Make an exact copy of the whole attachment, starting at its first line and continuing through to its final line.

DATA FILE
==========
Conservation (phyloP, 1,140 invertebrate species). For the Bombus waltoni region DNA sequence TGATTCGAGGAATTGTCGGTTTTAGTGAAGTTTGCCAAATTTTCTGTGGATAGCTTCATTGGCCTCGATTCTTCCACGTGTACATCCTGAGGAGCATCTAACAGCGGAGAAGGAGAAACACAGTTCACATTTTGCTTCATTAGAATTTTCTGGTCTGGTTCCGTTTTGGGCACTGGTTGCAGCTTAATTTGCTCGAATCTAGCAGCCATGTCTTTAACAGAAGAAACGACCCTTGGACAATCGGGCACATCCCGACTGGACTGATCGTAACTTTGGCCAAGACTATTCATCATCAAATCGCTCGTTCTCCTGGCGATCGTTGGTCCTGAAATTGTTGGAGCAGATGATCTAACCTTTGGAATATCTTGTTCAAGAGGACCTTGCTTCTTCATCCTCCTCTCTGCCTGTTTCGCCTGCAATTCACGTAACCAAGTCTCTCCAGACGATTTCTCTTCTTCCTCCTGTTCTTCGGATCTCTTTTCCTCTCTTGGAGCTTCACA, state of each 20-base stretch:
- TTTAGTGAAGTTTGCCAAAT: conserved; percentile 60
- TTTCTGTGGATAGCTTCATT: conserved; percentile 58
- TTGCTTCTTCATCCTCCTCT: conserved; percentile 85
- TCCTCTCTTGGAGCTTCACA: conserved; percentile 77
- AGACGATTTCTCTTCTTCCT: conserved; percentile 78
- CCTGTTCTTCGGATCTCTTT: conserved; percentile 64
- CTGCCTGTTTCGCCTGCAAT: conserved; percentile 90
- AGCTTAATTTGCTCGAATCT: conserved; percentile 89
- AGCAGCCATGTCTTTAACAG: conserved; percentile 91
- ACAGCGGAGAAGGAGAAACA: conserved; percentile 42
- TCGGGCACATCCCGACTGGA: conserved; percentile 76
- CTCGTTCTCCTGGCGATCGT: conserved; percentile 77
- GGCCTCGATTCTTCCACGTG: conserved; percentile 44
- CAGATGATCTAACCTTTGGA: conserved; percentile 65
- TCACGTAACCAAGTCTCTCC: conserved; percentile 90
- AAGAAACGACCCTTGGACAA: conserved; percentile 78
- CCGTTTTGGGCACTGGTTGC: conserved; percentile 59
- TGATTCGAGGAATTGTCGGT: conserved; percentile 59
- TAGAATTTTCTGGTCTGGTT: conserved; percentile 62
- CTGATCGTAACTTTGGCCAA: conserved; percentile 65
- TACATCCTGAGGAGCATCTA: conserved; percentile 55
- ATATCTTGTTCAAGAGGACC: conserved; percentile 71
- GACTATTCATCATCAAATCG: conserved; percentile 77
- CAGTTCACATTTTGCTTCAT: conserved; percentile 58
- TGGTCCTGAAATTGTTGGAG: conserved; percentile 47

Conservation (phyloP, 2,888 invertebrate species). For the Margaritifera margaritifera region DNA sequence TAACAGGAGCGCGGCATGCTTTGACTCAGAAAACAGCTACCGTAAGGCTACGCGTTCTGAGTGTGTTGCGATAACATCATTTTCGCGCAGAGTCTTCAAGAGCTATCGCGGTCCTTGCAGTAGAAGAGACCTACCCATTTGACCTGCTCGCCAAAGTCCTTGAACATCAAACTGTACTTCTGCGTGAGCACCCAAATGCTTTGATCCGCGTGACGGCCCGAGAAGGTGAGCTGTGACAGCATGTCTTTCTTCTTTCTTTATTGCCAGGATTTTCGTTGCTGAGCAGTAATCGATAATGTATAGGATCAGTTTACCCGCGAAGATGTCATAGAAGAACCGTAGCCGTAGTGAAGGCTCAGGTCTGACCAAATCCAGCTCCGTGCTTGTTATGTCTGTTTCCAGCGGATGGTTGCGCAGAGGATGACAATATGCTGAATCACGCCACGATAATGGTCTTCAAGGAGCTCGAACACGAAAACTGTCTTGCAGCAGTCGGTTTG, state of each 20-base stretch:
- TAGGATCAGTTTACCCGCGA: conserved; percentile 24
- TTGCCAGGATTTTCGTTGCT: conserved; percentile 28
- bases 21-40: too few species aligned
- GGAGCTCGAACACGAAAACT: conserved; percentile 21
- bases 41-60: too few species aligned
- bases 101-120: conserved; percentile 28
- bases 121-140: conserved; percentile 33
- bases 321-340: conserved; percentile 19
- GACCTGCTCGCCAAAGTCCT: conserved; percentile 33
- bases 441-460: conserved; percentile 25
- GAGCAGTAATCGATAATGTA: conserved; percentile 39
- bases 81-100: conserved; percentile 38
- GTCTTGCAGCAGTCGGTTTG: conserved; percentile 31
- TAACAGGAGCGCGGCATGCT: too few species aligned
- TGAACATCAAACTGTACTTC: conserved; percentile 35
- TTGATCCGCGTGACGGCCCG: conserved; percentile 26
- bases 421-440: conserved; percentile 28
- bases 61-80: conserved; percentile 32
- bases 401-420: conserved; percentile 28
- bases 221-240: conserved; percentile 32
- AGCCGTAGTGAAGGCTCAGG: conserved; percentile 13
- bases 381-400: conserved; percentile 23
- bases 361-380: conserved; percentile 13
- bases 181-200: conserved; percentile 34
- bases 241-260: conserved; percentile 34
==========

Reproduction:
Conservation (phyloP, 1,140 invertebrate species). For the Bombus waltoni region DNA sequence TGATTCGAGGAATTGTCGGTTTTAGTGAAGTTTGCCAAATTTTCTGTGGATAGCTTCATTGGCCTCGATTCTTCCACGTGTACATCCTGAGGAGCATCTAACAGCGGAGAAGGAGAAACACAGTTCACATTTTGCTTCATTAGAATTTTCTGGTCTGGTTCCGTTTTGGGCACTGGTTGCAGCTTAATTTGCTCGAATCTAGCAGCCATGTCTTTAACAGAAGAAACGACCCTTGGACAATCGGGCACATCCCGACTGGACTGATCGTAACTTTGGCCAAGACTATTCATCATCAAATCGCTCGTTCTCCTGGCGATCGTTGGTCCTGAAATTGTTGGAGCAGATGATCTAACCTTTGGAATATCTTGTTCAAGAGGACCTTGCTTCTTCATCCTCCTCTCTGCCTGTTTCGCCTGCAATTCACGTAACCAAGTCTCTCCAGACGATTTCTCTTCTTCCTCCTGTTCTTCGGATCTCTTTTCCTCTCTTGGAGCTTCACA, state of each 20-base stretch:
- TTTAGTGAAGTTTGCCAAAT: conserved; percentile 60
- TTTCTGTGGATAGCTTCATT: conserved; percentile 58
- TTGCTTCTTCATCCTCCTCT: conserved; percentile 85
- TCCTCTCTTGGAGCTTCACA: conserved; percentile 77
- AGACGATTTCTCTTCTTCCT: conserved; percentile 78
- CCTGTTCTTCGGATCTCTTT: conserved; percentile 64
- CTGCCTGTTTCGCCTGCAAT: conserved; percentile 90
- AGCTTAATTTGCTCGAATCT: conserved; percentile 89
- AGCAGCCATGTCTTTAACAG: conserved; percentile 91
- ACAGCGGAGAAGGAGAAACA: conserved; percentile 42
- TCGGGCACATCCCGACTGGA: conserved; percentile 76
- CTCGTTCTCCTGGCGATCGT: conserved; percentile 77
- GGCCTCGATTCTTCCACGTG: conserved; percentile 44
- CAGATGATCTAACCTTTGGA: conserved; percentile 65
- TCACGTAACCAAGTCTCTCC: conserved; percentile 90
- AAGAAACGACCCTTGGACAA: conserved; percentile 78
- CCGTTTTGGGCACTGGTTGC: conserved; percentile 59
- TGATTCGAGGAATTGTCGGT: conserved; percentile 59
- TAGAATTTTCTGGTCTGGTT: conserved; percentile 62
- CTGATCGTAACTTTGGCCAA: conserved; percentile 65
- TACATCCTGAGGAGCATCTA: conserved; percentile 55
- ATATCTTGTTCAAGAGGACC: conserved; percentile 71
- GACTATTCATCATCAAATCG: conserved; percentile 77
- CAGTTCACATTTTGCTTCAT: conserved; percentile 58
- TGGTCCTGAAATTGTTGGAG: conserved; percentile 47

Conservation (phyloP, 2,888 invertebrate species). For the Margaritifera margaritifera region DNA sequence TAACAGGAGCGCGGCATGCTTTGACTCAGAAAACAGCTACCGTAAGGCTACGCGTTCTGAGTGTGTTGCGATAACATCATTTTCGCGCAGAGTCTTCAAGAGCTATCGCGGTCCTTGCAGTAGAAGAGACCTACCCATTTGACCTGCTCGCCAAAGTCCTTGAACATCAAACTGTACTTCTGCGTGAGCACCCAAATGCTTTGATCCGCGTGACGGCCCGAGAAGGTGAGCTGTGACAGCATGTCTTTCTTCTTTCTTTATTGCCAGGATTTTCGTTGCTGAGCAGTAATCGATAATGTATAGGATCAGTTTACCCGCGAAGATGTCATAGAAGAACCGTAGCCGTAGTGAAGGCTCAGGTCTGACCAAATCCAGCTCCGTGCTTGTTATGTCTGTTTCCAGCGGATGGTTGCGCAGAGGATGACAATATGCTGAATCACGCCACGATAATGGTCTTCAAGGAGCTCGAACACGAAAACTGTCTTGCAGCAGTCGGTTTG, state of each 20-base stretch:
- TAGGATCAGTTTACCCGCGA: conserved; percentile 24
- TTGCCAGGATTTTCGTTGCT: conserved; percentile 28
- bases 21-40: too few species aligned
- GGAGCTCGAACACGAAAACT: conserved; percentile 21
- bases 41-60: too few species aligned
- bases 101-120: conserved; percentile 28
- bases 121-140: conserved; percentile 33
- bases 321-340: conserved; percentile 19
- GACCTGCTCGCCAAAGTCCT: conserved; percentile 33
- bases 441-460: conserved; percentile 25
- GAGCAGTAATCGATAATGTA: conserved; percentile 39
- bases 81-100: conserved; percentile 38
- GTCTTGCAGCAGTCGGTTTG: conserved; percentile 31
- TAACAGGAGCGCGGCATGCT: too few species aligned
- TGAACATCAAACTGTACTTC: conserved; percentile 35
- TTGATCCGCGTGACGGCCCG: conserved; percentile 26
- bases 421-440: conserved; percentile 28
- bases 61-80: conserved; percentile 32
- bases 401-420: conserved; percentile 28
- bases 221-240: conserved; percentile 32
- AGCCGTAGTGAAGGCTCAGG: conserved; percentile 13
- bases 381-400: conserved; percentile 23
- bases 361-380: conserved; percentile 13
- bases 181-200: conserved; percentile 34
- bases 241-260: conserved; percentile 34